With the merger recently completed, PeopleSoft will primarily concentrate on two existing product lines, to be called PeopleSoft Enterprise, and PeopleSoft Enterprise One. Enterprise is targeted at upper end of the market, primarily for large companies. Enterprise One will focus on mid-market firms.
The two product lines will keep their separate code bases. Enterprise One is fundamentally a rebranding of JD Edwards 5 software.
Both will be able to incorporate modules from the other line, said Craig Conway, president and chief executive of PeopleSoft.
Conway argues that PeopleSoft’s customer base would benefit from having previously unavailable modules, such as real estate management. Equally, JD Edwards’ install-base will get better human resources and supplier relationship management features.
In a thinly veiled attack on Oracle’s hostile takeover bid of PeopleSoft, Conway said: ‘The whole acquisition hasn’t been about consolidation. It’s about expanding customer choice.’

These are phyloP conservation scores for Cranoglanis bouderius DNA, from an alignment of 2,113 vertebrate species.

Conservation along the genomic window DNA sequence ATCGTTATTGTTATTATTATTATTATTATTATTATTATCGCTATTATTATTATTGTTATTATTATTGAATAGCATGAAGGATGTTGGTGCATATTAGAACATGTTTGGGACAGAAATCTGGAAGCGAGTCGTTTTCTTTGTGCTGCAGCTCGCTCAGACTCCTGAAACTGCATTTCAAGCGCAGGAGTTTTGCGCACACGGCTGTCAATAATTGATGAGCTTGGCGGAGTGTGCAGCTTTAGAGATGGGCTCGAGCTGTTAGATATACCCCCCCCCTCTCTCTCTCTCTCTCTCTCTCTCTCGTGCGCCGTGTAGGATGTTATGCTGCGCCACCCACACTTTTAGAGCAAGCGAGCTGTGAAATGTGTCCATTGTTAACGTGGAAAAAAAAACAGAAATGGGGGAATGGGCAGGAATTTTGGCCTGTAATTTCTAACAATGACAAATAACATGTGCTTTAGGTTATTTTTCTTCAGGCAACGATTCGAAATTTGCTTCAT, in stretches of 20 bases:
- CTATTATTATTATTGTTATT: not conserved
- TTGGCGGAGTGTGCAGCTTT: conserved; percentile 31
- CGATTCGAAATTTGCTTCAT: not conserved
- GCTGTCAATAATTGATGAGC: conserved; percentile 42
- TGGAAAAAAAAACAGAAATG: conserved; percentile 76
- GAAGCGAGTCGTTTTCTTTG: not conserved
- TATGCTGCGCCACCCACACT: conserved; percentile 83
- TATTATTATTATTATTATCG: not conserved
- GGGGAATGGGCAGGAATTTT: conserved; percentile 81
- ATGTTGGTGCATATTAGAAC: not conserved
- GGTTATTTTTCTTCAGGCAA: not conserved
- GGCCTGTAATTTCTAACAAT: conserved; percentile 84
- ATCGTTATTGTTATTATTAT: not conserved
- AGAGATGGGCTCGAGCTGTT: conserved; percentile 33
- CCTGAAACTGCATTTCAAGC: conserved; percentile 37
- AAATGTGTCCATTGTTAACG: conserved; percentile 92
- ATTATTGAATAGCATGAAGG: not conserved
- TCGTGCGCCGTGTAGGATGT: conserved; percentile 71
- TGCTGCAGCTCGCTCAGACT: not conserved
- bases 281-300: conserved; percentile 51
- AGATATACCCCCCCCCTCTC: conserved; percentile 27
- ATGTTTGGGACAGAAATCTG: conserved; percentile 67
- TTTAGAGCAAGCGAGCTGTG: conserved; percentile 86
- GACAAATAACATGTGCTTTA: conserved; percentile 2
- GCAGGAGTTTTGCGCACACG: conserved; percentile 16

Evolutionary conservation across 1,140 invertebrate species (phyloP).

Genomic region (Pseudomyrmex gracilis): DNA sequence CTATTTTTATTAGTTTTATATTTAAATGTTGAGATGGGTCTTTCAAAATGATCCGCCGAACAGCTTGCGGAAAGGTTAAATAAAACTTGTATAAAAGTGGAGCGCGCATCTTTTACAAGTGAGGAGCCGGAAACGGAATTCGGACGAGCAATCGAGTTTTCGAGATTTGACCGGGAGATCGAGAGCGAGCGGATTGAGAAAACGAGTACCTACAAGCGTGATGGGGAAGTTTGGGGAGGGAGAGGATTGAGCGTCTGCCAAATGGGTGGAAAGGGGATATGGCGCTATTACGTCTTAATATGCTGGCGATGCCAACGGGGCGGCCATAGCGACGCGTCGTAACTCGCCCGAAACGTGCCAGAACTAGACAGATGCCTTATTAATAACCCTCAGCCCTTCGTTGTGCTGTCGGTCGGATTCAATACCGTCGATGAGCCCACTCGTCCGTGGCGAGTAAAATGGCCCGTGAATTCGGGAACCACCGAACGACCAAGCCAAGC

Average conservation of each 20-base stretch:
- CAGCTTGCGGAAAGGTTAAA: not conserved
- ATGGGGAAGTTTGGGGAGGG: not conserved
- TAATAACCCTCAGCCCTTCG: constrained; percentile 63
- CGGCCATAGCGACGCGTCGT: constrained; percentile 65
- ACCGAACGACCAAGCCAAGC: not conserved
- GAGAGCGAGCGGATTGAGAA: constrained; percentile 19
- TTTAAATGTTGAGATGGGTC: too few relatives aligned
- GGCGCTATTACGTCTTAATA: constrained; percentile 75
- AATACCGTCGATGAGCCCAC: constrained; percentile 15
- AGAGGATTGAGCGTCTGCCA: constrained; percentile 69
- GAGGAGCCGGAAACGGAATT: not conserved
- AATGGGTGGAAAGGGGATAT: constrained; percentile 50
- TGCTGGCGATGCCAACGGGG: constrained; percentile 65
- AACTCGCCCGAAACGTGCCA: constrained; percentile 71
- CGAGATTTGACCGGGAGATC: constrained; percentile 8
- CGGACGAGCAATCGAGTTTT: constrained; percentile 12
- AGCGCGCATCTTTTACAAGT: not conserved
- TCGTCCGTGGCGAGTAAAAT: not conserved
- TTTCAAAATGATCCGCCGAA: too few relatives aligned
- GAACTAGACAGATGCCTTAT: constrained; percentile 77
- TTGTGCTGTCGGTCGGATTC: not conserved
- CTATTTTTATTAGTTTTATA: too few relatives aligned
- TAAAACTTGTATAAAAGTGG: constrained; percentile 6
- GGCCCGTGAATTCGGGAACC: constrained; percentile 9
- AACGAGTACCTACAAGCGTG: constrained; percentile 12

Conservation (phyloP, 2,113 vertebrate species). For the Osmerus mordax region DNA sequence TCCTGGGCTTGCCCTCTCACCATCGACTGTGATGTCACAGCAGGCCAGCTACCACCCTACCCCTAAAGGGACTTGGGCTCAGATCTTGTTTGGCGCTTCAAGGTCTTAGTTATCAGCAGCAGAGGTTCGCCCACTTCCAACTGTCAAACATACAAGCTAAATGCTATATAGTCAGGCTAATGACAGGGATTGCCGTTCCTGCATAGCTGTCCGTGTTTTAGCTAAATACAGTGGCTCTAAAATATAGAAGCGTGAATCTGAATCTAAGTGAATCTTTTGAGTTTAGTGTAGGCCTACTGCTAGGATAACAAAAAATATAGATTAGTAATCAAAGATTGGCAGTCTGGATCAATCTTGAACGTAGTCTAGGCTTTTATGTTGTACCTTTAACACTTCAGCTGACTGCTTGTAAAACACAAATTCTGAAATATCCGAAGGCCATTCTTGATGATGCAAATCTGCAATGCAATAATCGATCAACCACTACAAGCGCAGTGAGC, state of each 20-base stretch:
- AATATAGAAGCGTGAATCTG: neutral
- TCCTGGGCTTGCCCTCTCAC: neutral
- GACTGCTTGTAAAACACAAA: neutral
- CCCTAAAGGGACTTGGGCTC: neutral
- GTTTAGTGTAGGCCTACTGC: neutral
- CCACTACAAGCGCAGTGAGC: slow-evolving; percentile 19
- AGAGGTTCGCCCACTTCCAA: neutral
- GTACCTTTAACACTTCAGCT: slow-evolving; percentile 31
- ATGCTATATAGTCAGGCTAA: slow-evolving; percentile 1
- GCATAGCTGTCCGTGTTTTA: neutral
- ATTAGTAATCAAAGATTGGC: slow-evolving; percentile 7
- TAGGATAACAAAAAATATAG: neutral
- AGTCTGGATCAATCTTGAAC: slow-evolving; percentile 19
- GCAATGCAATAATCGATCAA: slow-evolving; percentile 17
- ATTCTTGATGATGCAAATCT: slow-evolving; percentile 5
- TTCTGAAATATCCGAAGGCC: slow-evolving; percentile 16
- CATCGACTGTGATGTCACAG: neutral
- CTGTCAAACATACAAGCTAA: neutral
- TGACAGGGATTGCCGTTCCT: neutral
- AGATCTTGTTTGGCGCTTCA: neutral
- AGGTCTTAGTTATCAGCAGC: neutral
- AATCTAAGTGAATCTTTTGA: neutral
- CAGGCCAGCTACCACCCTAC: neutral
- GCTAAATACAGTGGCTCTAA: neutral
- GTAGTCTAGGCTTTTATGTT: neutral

PeopleSoft maintains that it intends to keep separate product lines, relying on portals and integration software to ensure that the modules from Enterprise One and Enterprise are compatible.
Conway said that the combined product portfolio would give it the basis to challenge rivals SAP, with talk of being bought out by Oracle ‘no longer a current issue’.
Despite Conway’s triumphalism, Oracle’s $7.5bn for the combined firms remains on the table.
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